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    ABSTRACT: Bone-resorbing osteoclasts are formed from a monocyte/macrophage lineage under the strict control of bone-forming osteoblasts. So far, macrophage colony-stimulating factor (M-CSF), receptor activator of nuclear factor-κB ligand (RANKL), and osteoprotegerin (OPG) produced by osteoblasts play major roles in the regulation of osteoclast differentiation. Recent studies have shown that osteoblasts regulate osteoclastogenesis through several mechanisms independent of M-CSF, RANKL, and OPG production. Identification of osteoclast-committed precursors in vivo demonstrated that osteoblasts are involved in the distribution of osteoclast precursors in bone. Interleukin 34 (IL-34), a novel ligand for c-Fms, plays a pivotal role in maintaining the splenic reservoir of osteoclast-committed precursors in M-CSF deficient mice. IL-34 is also able to act as a substitute for osteoblast-producing M-CSF in osteoclastogenesis. Wnt5a, produced by osteoblasts, enhances osteoclast differentiation by upregulating RANK expression through activation of the non-canonical Wnt pathway. Semaphorin 3A produced by osteoblasts inhibits RANKL-induced osteoclast differentiation through the suppression of immunoreceptor tyrosine-based activation motif signals. Thus, recent findings show that osteoclast differentiation is tightly regulated by osteoblasts through several different mechanisms. These newly identified molecules are expected to be promising targets of therapeutic agents in bone-related diseases.
    World journal of orthopedics. 11/2012; 3(11):175-181.
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    ABSTRACT: Osteoclasts are generated from monocyte/macrophage-lineage precursors in response to colony-stimulating factor 1 (CSF-1) and receptor activator of nuclear factor-κB ligand (RANKL). CSF-1-mutated CSF-1(op/op) mice as well as RANKL(-/-) mice exhibit osteopetrosis (OP) caused by osteoclast deficiency. We previously identified RANKL receptor (RANK)/CSF-1 receptor (CSF-1R) double-positive cells as osteoclast precursors (OCPs), which existed in bone in RANKL(-/-) mice. Here we show that OCPs do not exist in bone but in spleen in CSF-1(op/op) mice, and spleen acts as their reservoir. IL-34, a newly discovered CSF-1R ligand, was highly expressed in vascular endothelial cells in spleen in CSF-1(op/op) mice. Vascular endothelial cells in bone also expressed IL-34, but its expression level was much lower than in spleen, suggesting a role of IL-34 in the splenic generation of OCPs. Splenectomy (SPX) blocked CSF-1-induced osteoclastogenesis in CSF-1(op/op) mice. Osteoclasts appeared in aged CSF-1(op/op) mice with up-regulation of IL-34 expression in spleen and bone. Splenectomy blocked the age-associated appearance of osteoclasts. The injection of 2-methylene-19-nor-(20S)-1α,25(OH)(2)D(3) (2MD), a potent analog of 1α,25-dihidroxyvitamin D(3), into CSF-1(op/op) mice induced both hypercalcemia and osteoclastogenesis. Administration of 2MD enhanced IL-34 expression not only in spleen but also in bone through a vitamin D receptor-mediated mechanism. Either splenectomy or siRNA-mediated knockdown of IL-34 suppressed 2MD-induced osteoclastogenesis. These results suggest that IL-34 plays a pivotal role in maintaining the splenic reservoir of OCPs, which are transferred to bone in response to diverse stimuli, in CSF-1(op/op) mice. The present study also suggests that the IL-34 gene in vascular endothelial cells is a unique target of vitamin D.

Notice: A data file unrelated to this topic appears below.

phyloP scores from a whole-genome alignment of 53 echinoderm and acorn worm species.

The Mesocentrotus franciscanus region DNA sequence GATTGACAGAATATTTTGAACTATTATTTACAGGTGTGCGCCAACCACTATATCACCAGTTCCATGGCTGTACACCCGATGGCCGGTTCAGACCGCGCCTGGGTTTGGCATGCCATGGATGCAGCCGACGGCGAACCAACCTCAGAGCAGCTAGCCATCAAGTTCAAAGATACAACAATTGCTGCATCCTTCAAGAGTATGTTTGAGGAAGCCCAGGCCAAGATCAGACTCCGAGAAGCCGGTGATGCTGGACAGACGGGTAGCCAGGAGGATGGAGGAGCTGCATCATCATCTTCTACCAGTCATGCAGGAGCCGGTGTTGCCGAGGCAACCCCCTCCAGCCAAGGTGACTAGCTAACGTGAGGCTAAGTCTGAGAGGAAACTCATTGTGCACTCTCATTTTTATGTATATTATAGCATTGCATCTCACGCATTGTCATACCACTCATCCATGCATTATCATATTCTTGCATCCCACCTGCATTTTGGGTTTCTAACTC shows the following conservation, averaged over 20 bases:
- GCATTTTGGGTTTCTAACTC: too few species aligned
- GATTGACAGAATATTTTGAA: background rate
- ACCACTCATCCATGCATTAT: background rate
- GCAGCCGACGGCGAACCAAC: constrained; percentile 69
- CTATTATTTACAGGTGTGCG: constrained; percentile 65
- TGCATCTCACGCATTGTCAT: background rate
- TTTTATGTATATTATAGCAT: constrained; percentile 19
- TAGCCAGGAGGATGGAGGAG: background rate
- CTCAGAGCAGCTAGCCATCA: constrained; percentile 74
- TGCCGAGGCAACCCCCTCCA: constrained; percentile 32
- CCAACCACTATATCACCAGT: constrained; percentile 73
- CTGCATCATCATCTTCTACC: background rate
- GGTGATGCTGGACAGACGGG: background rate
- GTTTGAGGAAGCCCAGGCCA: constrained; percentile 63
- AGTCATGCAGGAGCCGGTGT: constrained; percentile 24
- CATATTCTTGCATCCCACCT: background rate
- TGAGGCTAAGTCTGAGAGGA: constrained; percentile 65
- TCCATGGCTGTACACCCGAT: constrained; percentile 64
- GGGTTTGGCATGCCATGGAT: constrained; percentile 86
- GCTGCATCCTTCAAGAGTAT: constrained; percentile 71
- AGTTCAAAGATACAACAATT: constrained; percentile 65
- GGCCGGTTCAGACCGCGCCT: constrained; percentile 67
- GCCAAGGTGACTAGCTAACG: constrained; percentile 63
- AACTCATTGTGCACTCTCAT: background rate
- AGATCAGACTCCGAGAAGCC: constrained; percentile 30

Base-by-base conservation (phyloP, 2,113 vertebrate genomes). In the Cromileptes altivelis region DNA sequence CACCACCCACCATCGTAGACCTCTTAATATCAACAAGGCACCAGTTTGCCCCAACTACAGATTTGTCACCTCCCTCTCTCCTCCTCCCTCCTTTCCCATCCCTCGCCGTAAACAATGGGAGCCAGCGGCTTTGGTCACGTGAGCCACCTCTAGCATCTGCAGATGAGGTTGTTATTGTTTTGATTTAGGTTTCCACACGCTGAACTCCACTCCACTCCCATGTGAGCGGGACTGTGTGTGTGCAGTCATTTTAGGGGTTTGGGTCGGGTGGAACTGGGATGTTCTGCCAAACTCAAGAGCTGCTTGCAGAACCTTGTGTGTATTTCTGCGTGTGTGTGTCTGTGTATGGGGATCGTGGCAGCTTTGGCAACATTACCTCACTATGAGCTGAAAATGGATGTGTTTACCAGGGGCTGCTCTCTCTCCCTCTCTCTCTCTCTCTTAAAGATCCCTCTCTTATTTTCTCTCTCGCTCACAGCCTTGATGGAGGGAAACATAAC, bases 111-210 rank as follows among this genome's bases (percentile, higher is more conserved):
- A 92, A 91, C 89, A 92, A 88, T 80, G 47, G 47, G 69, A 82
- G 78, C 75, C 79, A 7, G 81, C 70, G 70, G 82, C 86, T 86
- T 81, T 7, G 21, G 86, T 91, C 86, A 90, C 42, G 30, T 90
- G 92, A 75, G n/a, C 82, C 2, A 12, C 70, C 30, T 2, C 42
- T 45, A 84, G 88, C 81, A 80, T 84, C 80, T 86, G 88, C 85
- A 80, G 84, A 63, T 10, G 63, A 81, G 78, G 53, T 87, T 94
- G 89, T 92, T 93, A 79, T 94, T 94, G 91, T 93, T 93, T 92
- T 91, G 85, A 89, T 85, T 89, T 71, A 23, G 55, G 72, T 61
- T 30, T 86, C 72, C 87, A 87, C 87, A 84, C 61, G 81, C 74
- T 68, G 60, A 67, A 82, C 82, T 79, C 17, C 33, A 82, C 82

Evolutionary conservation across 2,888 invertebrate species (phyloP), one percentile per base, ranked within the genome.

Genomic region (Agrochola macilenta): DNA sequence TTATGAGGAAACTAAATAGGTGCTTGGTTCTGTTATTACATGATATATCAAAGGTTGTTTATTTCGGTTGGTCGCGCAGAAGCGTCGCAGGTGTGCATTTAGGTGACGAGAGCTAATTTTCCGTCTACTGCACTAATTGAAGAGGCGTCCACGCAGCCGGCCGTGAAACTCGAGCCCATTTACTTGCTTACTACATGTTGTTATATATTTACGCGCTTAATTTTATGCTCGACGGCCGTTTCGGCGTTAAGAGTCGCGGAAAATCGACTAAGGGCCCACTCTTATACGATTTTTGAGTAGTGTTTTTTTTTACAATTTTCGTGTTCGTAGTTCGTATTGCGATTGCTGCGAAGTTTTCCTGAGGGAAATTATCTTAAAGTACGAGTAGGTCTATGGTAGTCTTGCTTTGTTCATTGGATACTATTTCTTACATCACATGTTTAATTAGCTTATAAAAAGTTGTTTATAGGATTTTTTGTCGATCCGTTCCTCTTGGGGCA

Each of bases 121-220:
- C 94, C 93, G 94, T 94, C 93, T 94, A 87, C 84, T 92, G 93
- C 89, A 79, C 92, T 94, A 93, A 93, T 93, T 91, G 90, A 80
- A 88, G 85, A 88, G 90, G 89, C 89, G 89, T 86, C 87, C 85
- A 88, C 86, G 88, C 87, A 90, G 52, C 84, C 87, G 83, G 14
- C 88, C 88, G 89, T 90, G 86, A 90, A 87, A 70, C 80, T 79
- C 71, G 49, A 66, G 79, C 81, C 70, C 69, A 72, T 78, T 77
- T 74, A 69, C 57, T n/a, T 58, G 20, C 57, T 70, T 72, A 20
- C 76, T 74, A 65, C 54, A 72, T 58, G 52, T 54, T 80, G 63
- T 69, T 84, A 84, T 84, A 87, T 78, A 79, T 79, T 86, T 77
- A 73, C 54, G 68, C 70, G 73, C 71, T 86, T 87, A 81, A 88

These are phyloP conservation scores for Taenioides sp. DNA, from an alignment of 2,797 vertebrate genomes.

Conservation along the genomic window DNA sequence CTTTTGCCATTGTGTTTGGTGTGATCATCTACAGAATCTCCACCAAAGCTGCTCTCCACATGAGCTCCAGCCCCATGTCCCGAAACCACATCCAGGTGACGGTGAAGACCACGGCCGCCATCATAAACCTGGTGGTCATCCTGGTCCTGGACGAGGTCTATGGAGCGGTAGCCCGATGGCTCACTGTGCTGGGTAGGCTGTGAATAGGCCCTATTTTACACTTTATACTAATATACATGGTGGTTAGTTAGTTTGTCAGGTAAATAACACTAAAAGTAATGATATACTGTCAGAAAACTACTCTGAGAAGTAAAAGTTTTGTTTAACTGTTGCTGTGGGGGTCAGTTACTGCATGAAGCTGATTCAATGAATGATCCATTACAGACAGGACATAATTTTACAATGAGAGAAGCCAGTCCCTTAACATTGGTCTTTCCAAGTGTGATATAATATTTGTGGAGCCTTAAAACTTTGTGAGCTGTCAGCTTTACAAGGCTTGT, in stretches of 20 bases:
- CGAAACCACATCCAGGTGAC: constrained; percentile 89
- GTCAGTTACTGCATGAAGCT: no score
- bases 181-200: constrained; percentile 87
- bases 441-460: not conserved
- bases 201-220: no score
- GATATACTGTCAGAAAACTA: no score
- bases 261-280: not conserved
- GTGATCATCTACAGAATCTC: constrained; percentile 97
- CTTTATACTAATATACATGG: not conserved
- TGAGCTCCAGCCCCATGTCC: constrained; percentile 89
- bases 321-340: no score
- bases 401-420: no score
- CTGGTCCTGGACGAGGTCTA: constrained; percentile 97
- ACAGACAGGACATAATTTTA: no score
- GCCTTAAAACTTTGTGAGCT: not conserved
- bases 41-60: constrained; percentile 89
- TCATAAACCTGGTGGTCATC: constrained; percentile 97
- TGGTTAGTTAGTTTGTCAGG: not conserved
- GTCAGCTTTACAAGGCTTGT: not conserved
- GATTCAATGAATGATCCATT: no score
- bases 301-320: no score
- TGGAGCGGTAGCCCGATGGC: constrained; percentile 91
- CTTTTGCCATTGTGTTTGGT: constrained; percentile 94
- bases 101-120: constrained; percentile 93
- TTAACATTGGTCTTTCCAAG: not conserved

Proceedings of the National Academy of Sciences 06/2012; 109(25):10006-11. · 9.81 Impact Factor
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    ABSTRACT: Osteoclasts fuse to form multinucleated cells during osteoclastogenesis. This process is mediated by dynamic rearrangement of the plasma membrane and cytoskeleton, and it requires numerous factors, many of which have been identified. The underlying mechanism remains obscure, however. In this paper, we show that Tks5, a master regulator of invadopodia in cancer cells, is crucial for osteoclast fusion downstream of phosphoinositide 3-kinase and Src. Expression of Tks5 was induced during osteoclastogenesis, and prevention of this induction impaired both the formation of circumferential podosomes and osteoclast fusion without affecting cell differentiation. Tyrosine phosphorylation of Tks5 was attenuated in Src-/- osteoclasts, likely accounting for defects in podosome organization and multinucleation in these cells. Circumferential invadopodia formation in B16F0 melanoma cells was also accompanied by Tks5 phosphorylation. Co-culture of B16F0 cells with osteoclasts in an inflammatory milieu promoted the formation of melanoma-osteoclast hybrid cells. Our results thus reveal an unexpected link between circumferential podosome/invadopodium formation and cell-cell fusion in and beyond osteoclasts.
    The Journal of Cell Biology 05/2012; 197(4):553-68. · 10.82 Impact Factor

Publication Stats

14k Citations
822.25 Total Impact Points

Institutions

  • 2002–2014
    • Matsumoto Dental University
      • • Institute for Oral Science
      • • Department of Oral and Maxillofacial Surgery
      Sioziri, Nagano, Japan
  • 2011
    • Osaka Kosei Nenkin Hospital
      Ōsaka, Ōsaka, Japan
  • 2009–2011
    • Nagahama Institute of Bio-Science and Technology
      Нагахама, Shiga, Japan
  • 1988–2008
    • Showa University
      • Department of Biochemistry
      Shinagawa, Tōkyō, Japan
  • 2005–2006
    • Aichi Gakuin University
      • Department of Periodontology
      Nagoya-shi, Aichi-ken, Japan
    • Tohoku University
      • Department of Microbiology and Immunology
      Sendai, Kagoshima, Japan
  • 1999
    • Tokyo Women's Medical University
      Edo, Tōkyō, Japan
  • 1996–1999
    • Saint Vincent's Institute
      Fitzroy, Victoria, Australia
    • Victoria University Melbourne
      Melbourne, Victoria, Australia
    • St. Vincent's Hospital Melbourne
      Melbourne, Victoria, Australia
  • 1998
    • Keio University
      • School of Medicine
      Tokyo, Tokyo-to, Japan
  • 1997
    • University of Melbourne
      • Department of Medicine
      Melbourne, Victoria, Australia